"I'll Pull A Spell On You"... Or Maybe Not Essay

Submitted By tamika94
Words: 1232
Pages: 5

Marian Taylor
Mindy Ayers
November 30, 13

“I’ll Put A Spell On You”…. Or Maybe Not

Today, tolerance of different groups or cultures is increasingly significant. Accepting and/or understanding these differences will allow people to see them as part of society instead of only a fictional portrayal in entertainment. The idea of being a witch or anything involving demons and sorcery is meant to be destructive or forbidden even. Which can, in fact, be accurate in modern day perceptions due to ancient theories. However, people display only what they want you to know so there is always more to a story. Within witchcraft, flying on brooms, casting spells by waving a magical wand, and making poisons isn’t all there is to know. Religion is defined as the belief in and worship of a superhuman controlling power, especially a personal God or gods. Most would say that witches are the devil basically meaning they have no guidelines to abide by or no consequences but despite their different values or beliefs, they are practicing a religion.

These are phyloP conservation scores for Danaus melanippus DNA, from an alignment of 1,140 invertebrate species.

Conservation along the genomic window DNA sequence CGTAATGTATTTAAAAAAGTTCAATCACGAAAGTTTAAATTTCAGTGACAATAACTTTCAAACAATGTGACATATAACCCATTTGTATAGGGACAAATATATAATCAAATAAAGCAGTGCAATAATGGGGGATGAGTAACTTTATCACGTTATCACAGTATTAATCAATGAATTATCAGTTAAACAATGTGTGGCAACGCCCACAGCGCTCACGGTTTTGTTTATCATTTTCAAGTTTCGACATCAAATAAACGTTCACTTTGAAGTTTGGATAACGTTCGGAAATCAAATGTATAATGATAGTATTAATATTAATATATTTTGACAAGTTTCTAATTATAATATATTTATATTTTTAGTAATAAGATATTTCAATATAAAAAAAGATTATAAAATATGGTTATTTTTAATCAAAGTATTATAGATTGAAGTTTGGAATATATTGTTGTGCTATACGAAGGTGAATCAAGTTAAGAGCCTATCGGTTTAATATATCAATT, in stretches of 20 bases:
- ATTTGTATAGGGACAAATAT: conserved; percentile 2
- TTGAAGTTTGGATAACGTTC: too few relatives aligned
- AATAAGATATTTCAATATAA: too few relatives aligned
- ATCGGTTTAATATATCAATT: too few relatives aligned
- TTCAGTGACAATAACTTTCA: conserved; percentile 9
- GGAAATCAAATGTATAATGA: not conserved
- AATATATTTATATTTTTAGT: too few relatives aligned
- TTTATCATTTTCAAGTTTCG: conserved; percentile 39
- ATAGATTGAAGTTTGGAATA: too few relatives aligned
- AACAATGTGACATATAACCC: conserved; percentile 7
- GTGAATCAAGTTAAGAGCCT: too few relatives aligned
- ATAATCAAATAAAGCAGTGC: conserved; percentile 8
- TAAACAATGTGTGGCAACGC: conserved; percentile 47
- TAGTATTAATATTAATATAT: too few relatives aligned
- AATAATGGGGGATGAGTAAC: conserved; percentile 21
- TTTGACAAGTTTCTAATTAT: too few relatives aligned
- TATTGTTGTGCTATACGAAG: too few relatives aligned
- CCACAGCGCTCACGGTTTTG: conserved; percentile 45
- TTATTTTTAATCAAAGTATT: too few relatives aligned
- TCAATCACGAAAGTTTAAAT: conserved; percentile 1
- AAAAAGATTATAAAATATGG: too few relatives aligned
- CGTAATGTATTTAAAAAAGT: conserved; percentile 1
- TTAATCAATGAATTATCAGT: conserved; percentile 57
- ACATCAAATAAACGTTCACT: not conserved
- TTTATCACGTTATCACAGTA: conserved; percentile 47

The Christian churches discouraged the old religion, an ancient religion where its followers worshipped both a goddess and a god as the personification of the female and male life force and believed that they controlled the seasons, the crops, and the cycles of life and death. Christianity believed Witches to be “evil” and worshipped Satan, which was actually only their point of view. The most famous event in Witchcraft history was the “Salem Trials”. In Massachusetts, the town of Salem is where hundreds of its’ villagers were accused of practicing witchcraft and 20 ended up executed between 1692 and 1693, while the others died in prison waiting on their trial. The easiest way to get rid of an enemy, at the time, was to claim that they were Witches. This was a leading reason for the disapproval of witchcraft for Christians. The Devil, an important element in witchcraft, was referred to by the biblical name “Satan”, which means “the adversary”, and since Satan is the one tempting people and leading them from Christ, people were taught to fear pagan deities. This revealed a competition of which would be the “primary” faith. Because it was enforced that God is the only being that could make miracles happen, any inferences that gave reason to believe the Devil had power or control of creation or free will was a delusion. Through bribery and tricks Satan could be able to influence someone’s actions and choices, which makes a valid point referring to the moral responsibility of those accused witches (Ohmer). As far as what faith witches or those that practice witchcraft fall into could differ depending on their religious preferences. It is said that Wicca, meaning “wise one”, is the religion of Witches. Wicca is a religion based on pre-Christian nature religions now classified as pagan. Paganism was the worship of multiple deities as part of a pre-Christianity religion and was first used by early Christians. Scholars have not found the practices of pagans, however, it’s known that they recognized the importance of both male and female life forces. As Christianity spread, Christians plotted tactics in attempts to eliminate the old beliefs and initially suggest that pagans were inferior and evil, which was the plan all along. After Christianity became the dominant religion, those who continued to practice paganism were prosecuted for their beliefs, thus partially explaining how witch trials came about. According to Patti Wigington, a Pagan herself, Wicca and Witchcraft, however, are not equivalent. Those who follow guidelines of Wicca, Wiccans, don’t honor the Christian God at all. Christianity follows inescapable rules on who to worship, meaning none other than theirs; “thou shall not have no other gods besides me”. Persons interested in becoming a witch, but still would like to continue their Christian faith as well, would have some controversy. The witch community generally won’t mind and have a…